Whether you are a performer or a student, summer is often a time to recharge the batteries and get some time off the instrument so we can come back refreshed and ready to perform. As good as our intentions are many of us do come back to work after a long break with “summer chops.” Here are a few pointers to help ease back into the routine of practicing 2-3 hours a day and having to make it through fatiguing rehearsals.
Start slow. One of the hardest things about not being in shape is that you want to be in shape right away. It may feel pretty good for the first few days of playing regularly but the crash is sure to come. Keep at it. You may want to adjust your routine so that it is shorter; the idea is to keep from getting frustrated while still focusing on everything you need to get back in shape.
Stick to a routine. To ensure the fastest way back to top form the consistency of a routine is extremely important. It should include 1) breathing, 2) long tones, 3) lip slurs and 4) scales and Clarke studies incorporating articulations including double tonguing and triple tonguing. Spending about 5 minutes on each part of this routine will make a nice 30 minute warm-up if you rest a little between parts.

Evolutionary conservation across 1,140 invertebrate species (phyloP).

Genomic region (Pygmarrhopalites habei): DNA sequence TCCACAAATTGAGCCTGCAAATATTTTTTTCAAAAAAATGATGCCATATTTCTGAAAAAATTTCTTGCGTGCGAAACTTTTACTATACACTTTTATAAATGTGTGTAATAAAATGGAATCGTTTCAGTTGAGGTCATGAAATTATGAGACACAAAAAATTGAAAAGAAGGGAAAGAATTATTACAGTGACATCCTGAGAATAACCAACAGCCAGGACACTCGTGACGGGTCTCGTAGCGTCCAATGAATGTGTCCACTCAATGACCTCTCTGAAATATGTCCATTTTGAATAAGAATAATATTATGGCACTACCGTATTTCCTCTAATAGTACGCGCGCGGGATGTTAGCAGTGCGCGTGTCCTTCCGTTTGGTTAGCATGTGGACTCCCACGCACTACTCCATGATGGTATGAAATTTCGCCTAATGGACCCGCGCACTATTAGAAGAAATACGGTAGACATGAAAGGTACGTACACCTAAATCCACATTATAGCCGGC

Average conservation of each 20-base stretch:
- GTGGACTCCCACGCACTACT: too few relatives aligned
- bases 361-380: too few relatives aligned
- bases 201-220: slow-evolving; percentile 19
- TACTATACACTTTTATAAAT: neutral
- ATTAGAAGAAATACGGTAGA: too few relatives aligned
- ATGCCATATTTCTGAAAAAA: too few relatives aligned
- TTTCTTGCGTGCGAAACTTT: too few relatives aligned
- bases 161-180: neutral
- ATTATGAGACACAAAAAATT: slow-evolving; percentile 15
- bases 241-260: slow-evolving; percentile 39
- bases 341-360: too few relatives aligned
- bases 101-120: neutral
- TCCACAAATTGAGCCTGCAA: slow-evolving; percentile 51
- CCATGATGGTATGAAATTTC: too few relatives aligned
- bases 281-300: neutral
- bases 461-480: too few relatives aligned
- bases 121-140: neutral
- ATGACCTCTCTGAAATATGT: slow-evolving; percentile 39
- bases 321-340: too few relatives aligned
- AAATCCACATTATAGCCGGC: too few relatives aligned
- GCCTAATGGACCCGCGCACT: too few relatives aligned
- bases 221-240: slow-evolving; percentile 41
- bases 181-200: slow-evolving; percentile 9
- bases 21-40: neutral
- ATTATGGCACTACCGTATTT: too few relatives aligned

Rest. This is not always easy to incorporate into a busy schedule but practicing in 20-30 minute chunks is the best way to build strength, especially after some time off the horn.
Long-Tones. These are an excellent way to build strength. The best long-tone aid I have come across is Walter White’s “Long-tone Accompaniment” (which you can buy here http://www.cdbaby.com/cd/walterwhite2 ). Listening to the cd while playing long-tones keeps you focused and relaxed and playing as suggested in the cd explanation builds in rest and helps develop breath control. This is an excellent tool.
5. Focus on basics. Do not try to take on the Tomasi Trumpet Concerto in you first lesson. Go back to basics with your teacher. Revisit your routine and talk about how to build one that will better suit your needs as a player. Go back to breathing and relaxation. Use some simple etude books to give you playing time where you can really focus on these basic elements. Getchell/Hovel “Practical Etudes” is an excellent start.
6. Seize the opportunity. Use this state of being to become the player you always wanted to be. Start from scratch; leave those old habits behind.
Keep it up, be patient and make sure to rest. It will take time but taking it slow is well worth it.
Shawn Spicer is principal trumpet of Orchestra London Canada and teaches trumpet at the University of Western Ontario. He has performed with True North Brass on a number of occasions, most recently our performances in Toronto, Penticton and Haliburton.